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Image Compression Using Wavelet Transform and Self-development Neural Network

Jung-Hua Wang and Mer-Jiang Gou

Department of Electrical Engineering


National Taiwan Ocean University
Keelung 202, Taiwan, ROC
Email: bQM&&ul.ntou.edu.hy

ABSTRACT
In this paper, *e propose a novel method of encoding an
image without blocky effects. The method mcorporates
the wavelet transform and a self-development neural
network-Vitality Conservabon (VC) network [11 to
acheve sigtllficant mprovement in mage compression
performance The implementationconsists of three steps.
First, the image is decomposed at different scales using
wavelet transform to obtain an orthogonal wavelet
representation of the image Each band can be
subsequently processed in parallel. At the second step,
the discrete Karhunen-Loeve transform is used to extract
the pmcipal components of the wavelet coefficients.
Thus, the processing speed can be much faster than
otherwise. Fmally, results of the second step are used as
input to the VC network for vector quanbzation Our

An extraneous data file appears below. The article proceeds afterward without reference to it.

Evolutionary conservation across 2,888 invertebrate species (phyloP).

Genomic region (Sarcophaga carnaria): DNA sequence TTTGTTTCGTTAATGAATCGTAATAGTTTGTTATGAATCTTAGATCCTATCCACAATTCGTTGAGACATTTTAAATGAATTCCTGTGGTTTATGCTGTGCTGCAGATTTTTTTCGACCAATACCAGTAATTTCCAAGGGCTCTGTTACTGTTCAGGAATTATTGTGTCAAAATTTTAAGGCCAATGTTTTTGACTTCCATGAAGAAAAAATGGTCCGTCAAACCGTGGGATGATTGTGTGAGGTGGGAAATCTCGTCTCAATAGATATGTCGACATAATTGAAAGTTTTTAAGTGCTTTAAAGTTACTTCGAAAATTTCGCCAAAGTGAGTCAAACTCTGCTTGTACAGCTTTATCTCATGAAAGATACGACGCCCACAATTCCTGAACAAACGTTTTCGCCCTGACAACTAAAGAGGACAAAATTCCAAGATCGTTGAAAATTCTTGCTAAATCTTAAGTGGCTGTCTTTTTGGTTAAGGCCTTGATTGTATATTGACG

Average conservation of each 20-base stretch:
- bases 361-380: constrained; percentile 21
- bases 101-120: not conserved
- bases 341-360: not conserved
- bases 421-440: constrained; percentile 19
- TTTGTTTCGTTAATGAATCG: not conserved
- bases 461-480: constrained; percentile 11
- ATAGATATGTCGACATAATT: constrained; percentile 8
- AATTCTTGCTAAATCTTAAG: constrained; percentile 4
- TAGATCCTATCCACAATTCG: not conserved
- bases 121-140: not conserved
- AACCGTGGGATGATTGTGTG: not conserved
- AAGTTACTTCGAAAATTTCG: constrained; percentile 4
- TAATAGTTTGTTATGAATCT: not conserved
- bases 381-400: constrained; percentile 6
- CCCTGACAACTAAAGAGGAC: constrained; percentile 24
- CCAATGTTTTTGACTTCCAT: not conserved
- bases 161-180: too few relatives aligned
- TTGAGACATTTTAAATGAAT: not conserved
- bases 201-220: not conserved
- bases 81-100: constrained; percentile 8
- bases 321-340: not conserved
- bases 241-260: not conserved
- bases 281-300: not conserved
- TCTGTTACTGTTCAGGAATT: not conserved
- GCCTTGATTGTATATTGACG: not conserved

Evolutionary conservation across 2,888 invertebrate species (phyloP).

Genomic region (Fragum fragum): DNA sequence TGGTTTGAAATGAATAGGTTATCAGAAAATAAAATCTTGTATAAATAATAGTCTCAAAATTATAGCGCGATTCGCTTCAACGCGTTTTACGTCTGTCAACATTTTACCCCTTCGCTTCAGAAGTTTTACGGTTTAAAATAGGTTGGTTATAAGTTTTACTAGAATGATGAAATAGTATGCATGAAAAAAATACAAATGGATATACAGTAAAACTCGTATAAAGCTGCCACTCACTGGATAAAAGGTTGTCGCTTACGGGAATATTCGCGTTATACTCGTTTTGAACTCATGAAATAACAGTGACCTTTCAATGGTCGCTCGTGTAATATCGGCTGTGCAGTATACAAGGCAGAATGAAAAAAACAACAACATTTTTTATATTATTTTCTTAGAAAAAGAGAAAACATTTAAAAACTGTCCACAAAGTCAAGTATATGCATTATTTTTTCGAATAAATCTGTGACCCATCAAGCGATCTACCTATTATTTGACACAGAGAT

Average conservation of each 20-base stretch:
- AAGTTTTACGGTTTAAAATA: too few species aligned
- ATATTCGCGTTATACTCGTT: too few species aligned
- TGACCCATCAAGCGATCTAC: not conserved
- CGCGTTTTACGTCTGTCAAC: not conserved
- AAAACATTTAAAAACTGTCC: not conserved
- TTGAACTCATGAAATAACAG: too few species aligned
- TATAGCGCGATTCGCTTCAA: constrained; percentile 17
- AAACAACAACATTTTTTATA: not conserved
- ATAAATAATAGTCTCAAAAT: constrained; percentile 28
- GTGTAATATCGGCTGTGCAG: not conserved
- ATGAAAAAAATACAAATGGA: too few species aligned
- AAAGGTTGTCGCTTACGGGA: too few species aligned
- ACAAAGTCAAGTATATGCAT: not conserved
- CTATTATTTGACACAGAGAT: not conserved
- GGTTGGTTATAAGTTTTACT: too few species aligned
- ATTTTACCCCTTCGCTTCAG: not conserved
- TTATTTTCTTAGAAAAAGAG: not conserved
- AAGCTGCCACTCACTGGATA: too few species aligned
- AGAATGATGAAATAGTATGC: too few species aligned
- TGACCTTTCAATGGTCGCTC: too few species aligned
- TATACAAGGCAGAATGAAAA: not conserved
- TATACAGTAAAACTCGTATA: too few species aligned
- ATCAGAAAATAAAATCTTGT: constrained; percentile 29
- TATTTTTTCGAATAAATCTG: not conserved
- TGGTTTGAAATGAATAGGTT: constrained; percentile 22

simdabon results show that such implementauon can, in
much less time, achieve superior reconstructed images to
other methods [2].

1.

efficient image compressor using wavelet transform and


the VC network. Before training the VC network, we
first apply the dlscrete Karhunen-Loeve transform to
wavelet coefficients to obtain an optimal set of basis data.
Doing so can greatly reduce the quantizatoin errors and
training time. The block diagram of the compression
system is shown in Fig. 1. The organization of h s paper
is as follow. Section 2 briefly describes the wavelet
transforms used in t h ~ spaper and a quick review of
wavelets in general. In Section 3 we briefly describe the
discrete Karhunen-Loeve (K-L) "form
which is used
to transform the wavelet coefficients. Section 4
introduces the VC network, followed by simulation
results in Section 5.

2. THE WAVELET TRANSFO


Wavelet transforms are multiresolution decompositions
that can be used to analyze signals and images. They
describe a signal by the power at each scale and position
Edges can be located very effectively in the wavelet
transform domain. For image processing applications,
one can use the hierarchical wavelet decomposition by
Mallat [4]. The G and H filters are applied to the image
in both the horizontal and vertical directions, and the
filter outputs subsampled by a factor of two, generating
three orientation selective high-pass subbands, GG, GH,
HG, and a low-pass subband HH. The process is then